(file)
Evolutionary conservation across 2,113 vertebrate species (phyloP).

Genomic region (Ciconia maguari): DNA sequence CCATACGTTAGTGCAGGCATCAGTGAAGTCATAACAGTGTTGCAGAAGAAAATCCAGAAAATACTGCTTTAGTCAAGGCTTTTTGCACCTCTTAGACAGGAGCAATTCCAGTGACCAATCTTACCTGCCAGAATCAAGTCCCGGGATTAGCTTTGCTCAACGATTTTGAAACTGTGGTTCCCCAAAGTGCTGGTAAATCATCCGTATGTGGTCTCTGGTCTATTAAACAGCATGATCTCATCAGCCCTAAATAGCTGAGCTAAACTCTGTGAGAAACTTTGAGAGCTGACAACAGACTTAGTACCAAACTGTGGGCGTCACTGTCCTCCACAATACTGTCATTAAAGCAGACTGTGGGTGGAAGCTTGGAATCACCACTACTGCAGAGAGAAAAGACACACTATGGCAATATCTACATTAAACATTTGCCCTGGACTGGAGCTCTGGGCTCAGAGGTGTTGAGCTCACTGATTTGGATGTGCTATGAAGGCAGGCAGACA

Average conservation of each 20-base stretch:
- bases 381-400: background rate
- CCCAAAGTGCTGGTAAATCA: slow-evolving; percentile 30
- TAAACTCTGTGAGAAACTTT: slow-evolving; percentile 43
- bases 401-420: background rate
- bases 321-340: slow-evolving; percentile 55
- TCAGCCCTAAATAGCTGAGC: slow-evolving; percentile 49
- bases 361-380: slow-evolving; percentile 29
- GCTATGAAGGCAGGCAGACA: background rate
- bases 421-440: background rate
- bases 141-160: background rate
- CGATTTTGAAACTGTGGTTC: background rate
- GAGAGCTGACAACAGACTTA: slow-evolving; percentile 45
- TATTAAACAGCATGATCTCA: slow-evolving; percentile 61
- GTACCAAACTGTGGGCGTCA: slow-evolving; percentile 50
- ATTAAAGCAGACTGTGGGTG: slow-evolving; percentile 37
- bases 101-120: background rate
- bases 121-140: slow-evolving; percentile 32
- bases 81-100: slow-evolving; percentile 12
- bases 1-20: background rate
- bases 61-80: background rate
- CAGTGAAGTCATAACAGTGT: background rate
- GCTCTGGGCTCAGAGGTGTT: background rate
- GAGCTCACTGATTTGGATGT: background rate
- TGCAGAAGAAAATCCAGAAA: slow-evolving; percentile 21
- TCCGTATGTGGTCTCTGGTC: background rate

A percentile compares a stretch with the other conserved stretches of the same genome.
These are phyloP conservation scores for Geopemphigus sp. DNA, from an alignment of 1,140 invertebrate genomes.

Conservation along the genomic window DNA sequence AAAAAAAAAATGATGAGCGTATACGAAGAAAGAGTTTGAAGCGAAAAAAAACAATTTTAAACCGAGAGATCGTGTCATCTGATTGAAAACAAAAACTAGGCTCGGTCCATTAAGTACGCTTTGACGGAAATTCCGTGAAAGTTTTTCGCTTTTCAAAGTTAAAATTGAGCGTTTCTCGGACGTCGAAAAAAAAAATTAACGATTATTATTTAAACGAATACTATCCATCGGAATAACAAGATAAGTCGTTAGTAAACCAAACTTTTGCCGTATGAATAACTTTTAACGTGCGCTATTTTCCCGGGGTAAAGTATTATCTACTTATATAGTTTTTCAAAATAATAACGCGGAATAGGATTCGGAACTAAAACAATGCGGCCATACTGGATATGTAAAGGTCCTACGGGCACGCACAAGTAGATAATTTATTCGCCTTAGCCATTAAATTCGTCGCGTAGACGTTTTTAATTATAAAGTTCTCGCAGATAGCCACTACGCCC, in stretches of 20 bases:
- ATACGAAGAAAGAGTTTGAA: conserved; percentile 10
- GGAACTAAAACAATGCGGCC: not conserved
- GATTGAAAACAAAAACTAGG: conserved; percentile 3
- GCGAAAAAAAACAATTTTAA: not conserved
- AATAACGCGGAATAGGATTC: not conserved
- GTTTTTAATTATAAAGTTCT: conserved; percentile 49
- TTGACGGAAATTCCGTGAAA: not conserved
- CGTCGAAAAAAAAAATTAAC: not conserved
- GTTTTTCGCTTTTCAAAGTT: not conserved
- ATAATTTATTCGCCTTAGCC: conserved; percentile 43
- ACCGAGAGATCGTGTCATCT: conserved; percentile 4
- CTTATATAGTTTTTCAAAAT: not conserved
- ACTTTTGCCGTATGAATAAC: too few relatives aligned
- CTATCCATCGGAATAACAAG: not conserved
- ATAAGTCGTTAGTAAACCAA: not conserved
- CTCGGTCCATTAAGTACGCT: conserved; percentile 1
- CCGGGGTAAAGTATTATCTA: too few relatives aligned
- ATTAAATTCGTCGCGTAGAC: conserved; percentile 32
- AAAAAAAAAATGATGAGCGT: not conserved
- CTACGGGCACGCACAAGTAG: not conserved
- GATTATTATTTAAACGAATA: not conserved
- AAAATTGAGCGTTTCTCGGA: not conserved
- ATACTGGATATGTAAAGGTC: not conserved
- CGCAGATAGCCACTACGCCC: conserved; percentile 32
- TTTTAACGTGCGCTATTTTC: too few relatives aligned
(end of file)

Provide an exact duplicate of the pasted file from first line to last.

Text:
Evolutionary conservation across 2,113 vertebrate species (phyloP).

Genomic region (Ciconia maguari): DNA sequence CCATACGTTAGTGCAGGCATCAGTGAAGTCATAACAGTGTTGCAGAAGAAAATCCAGAAAATACTGCTTTAGTCAAGGCTTTTTGCACCTCTTAGACAGGAGCAATTCCAGTGACCAATCTTACCTGCCAGAATCAAGTCCCGGGATTAGCTTTGCTCAACGATTTTGAAACTGTGGTTCCCCAAAGTGCTGGTAAATCATCCGTATGTGGTCTCTGGTCTATTAAACAGCATGATCTCATCAGCCCTAAATAGCTGAGCTAAACTCTGTGAGAAACTTTGAGAGCTGACAACAGACTTAGTACCAAACTGTGGGCGTCACTGTCCTCCACAATACTGTCATTAAAGCAGACTGTGGGTGGAAGCTTGGAATCACCACTACTGCAGAGAGAAAAGACACACTATGGCAATATCTACATTAAACATTTGCCCTGGACTGGAGCTCTGGGCTCAGAGGTGTTGAGCTCACTGATTTGGATGTGCTATGAAGGCAGGCAGACA

Average conservation of each 20-base stretch:
- bases 381-400: background rate
- CCCAAAGTGCTGGTAAATCA: slow-evolving; percentile 30
- TAAACTCTGTGAGAAACTTT: slow-evolving; percentile 43
- bases 401-420: background rate
- bases 321-340: slow-evolving; percentile 55
- TCAGCCCTAAATAGCTGAGC: slow-evolving; percentile 49
- bases 361-380: slow-evolving; percentile 29
- GCTATGAAGGCAGGCAGACA: background rate
- bases 421-440: background rate
- bases 141-160: background rate
- CGATTTTGAAACTGTGGTTC: background rate
- GAGAGCTGACAACAGACTTA: slow-evolving; percentile 45
- TATTAAACAGCATGATCTCA: slow-evolving; percentile 61
- GTACCAAACTGTGGGCGTCA: slow-evolving; percentile 50
- ATTAAAGCAGACTGTGGGTG: slow-evolving; percentile 37
- bases 101-120: background rate
- bases 121-140: slow-evolving; percentile 32
- bases 81-100: slow-evolving; percentile 12
- bases 1-20: background rate
- bases 61-80: background rate
- CAGTGAAGTCATAACAGTGT: background rate
- GCTCTGGGCTCAGAGGTGTT: background rate
- GAGCTCACTGATTTGGATGT: background rate
- TGCAGAAGAAAATCCAGAAA: slow-evolving; percentile 21
- TCCGTATGTGGTCTCTGGTC: background rate

A percentile compares a stretch with the other conserved stretches of the same genome.
These are phyloP conservation scores for Geopemphigus sp. DNA, from an alignment of 1,140 invertebrate genomes.

Conservation along the genomic window DNA sequence AAAAAAAAAATGATGAGCGTATACGAAGAAAGAGTTTGAAGCGAAAAAAAACAATTTTAAACCGAGAGATCGTGTCATCTGATTGAAAACAAAAACTAGGCTCGGTCCATTAAGTACGCTTTGACGGAAATTCCGTGAAAGTTTTTCGCTTTTCAAAGTTAAAATTGAGCGTTTCTCGGACGTCGAAAAAAAAAATTAACGATTATTATTTAAACGAATACTATCCATCGGAATAACAAGATAAGTCGTTAGTAAACCAAACTTTTGCCGTATGAATAACTTTTAACGTGCGCTATTTTCCCGGGGTAAAGTATTATCTACTTATATAGTTTTTCAAAATAATAACGCGGAATAGGATTCGGAACTAAAACAATGCGGCCATACTGGATATGTAAAGGTCCTACGGGCACGCACAAGTAGATAATTTATTCGCCTTAGCCATTAAATTCGTCGCGTAGACGTTTTTAATTATAAAGTTCTCGCAGATAGCCACTACGCCC, in stretches of 20 bases:
- ATACGAAGAAAGAGTTTGAA: conserved; percentile 10
- GGAACTAAAACAATGCGGCC: not conserved
- GATTGAAAACAAAAACTAGG: conserved; percentile 3
- GCGAAAAAAAACAATTTTAA: not conserved
- AATAACGCGGAATAGGATTC: not conserved
- GTTTTTAATTATAAAGTTCT: conserved; percentile 49
- TTGACGGAAATTCCGTGAAA: not conserved
- CGTCGAAAAAAAAAATTAAC: not conserved
- GTTTTTCGCTTTTCAAAGTT: not conserved
- ATAATTTATTCGCCTTAGCC: conserved; percentile 43
- ACCGAGAGATCGTGTCATCT: conserved; percentile 4
- CTTATATAGTTTTTCAAAAT: not conserved
- ACTTTTGCCGTATGAATAAC: too few relatives aligned
- CTATCCATCGGAATAACAAG: not conserved
- ATAAGTCGTTAGTAAACCAA: not conserved
- CTCGGTCCATTAAGTACGCT: conserved; percentile 1
- CCGGGGTAAAGTATTATCTA: too few relatives aligned
- ATTAAATTCGTCGCGTAGAC: conserved; percentile 32
- AAAAAAAAAATGATGAGCGT: not conserved
- CTACGGGCACGCACAAGTAG: not conserved
- GATTATTATTTAAACGAATA: not conserved
- AAAATTGAGCGTTTCTCGGA: not conserved
- ATACTGGATATGTAAAGGTC: not conserved
- CGCAGATAGCCACTACGCCC: conserved; percentile 32
- TTTTAACGTGCGCTATTTTC: too few relatives aligned